- 04 Jul 2019
The perfect way to store your beer...
I’m often asked by customers how they should store beer and if you Google it, there’s loads of great articles out there but also a lot of information to wade through. So, in a very condensed manner, here’s my top advice for making sure you store your beer in the best possible way to ensure it tastes great…
Keep it upright – 2 reasons; it stops a yeast ring forming if stored on its side and storing it upright also decreases the amount of exposed beer which slows down the oxidation
Store it in a dark place – I’m sure there’s other reasons but the light going out when you close the fridge door is great for storing your beer. What darkness actually does is prevent ‘skunking’ – this causes the beer to both smell and taste a bit funny if exposed to excess light. If you don’t have room in the fridge, try and make sure you store it in a cool, dark place to give it the best chance of tasting well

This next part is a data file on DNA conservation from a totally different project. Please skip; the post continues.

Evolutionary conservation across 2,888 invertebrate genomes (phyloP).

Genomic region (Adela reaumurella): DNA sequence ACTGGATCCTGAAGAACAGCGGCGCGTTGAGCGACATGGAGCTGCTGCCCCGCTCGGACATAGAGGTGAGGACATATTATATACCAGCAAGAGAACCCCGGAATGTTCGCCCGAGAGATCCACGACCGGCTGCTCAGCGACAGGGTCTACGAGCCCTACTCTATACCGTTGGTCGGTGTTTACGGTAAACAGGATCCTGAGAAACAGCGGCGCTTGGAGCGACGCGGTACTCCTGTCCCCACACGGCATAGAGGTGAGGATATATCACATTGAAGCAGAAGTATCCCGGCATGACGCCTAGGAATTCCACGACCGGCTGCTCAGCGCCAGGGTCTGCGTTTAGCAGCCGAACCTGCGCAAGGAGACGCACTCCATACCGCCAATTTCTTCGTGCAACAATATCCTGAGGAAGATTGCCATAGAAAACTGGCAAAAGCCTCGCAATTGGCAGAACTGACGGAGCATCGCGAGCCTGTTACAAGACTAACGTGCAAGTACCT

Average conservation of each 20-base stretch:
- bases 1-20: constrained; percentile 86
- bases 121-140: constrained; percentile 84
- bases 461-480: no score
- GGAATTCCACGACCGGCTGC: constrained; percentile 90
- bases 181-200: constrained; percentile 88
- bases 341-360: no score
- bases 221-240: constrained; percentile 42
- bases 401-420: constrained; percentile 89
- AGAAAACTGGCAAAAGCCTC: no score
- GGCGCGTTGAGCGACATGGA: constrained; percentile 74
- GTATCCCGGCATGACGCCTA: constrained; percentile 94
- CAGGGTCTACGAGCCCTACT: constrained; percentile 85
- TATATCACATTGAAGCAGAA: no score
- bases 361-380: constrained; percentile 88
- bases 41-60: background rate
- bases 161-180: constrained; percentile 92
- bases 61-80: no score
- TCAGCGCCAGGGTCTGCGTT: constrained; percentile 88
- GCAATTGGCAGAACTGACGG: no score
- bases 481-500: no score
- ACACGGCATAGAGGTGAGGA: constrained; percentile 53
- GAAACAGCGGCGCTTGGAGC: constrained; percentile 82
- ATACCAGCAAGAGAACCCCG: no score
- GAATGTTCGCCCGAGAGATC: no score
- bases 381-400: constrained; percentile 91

Chill at a temperature relative to the strength – quite simply, the stronger the beer the higher the temperature you should store it at. Now we don’t all have the luxury of 3 different fridges, so as a compromise you’re best storing your beer around 10°C to 12.8°C . As a guide though if you do just happen to have 3 fridges, here’s what we recommend…
- Strong beers such as dark ales should be stored around 12.8°C to 15.5°C
- Mid-range beers such as IPA’s should be stored around 10°C to 12.8°C
- Lighter beers such as lagers should be stored around 7.2°C to 10°C
Once opened, drink it – it sounds obvious but the carbonation will evaporate and your opened beer will go flat and the taste will deteriorate. In the rare circumstances you do leave any beer, there’s loads of recipes you can find to use up that undrunk beer
These aren’t just words, at Beers@No.42 we follow them and all our beers are stored in a cool dark environment to make sure they reach our customers in the best possible condition.
If you’ve got any questions about any of this, please give me a shout – firstname.lastname@example.org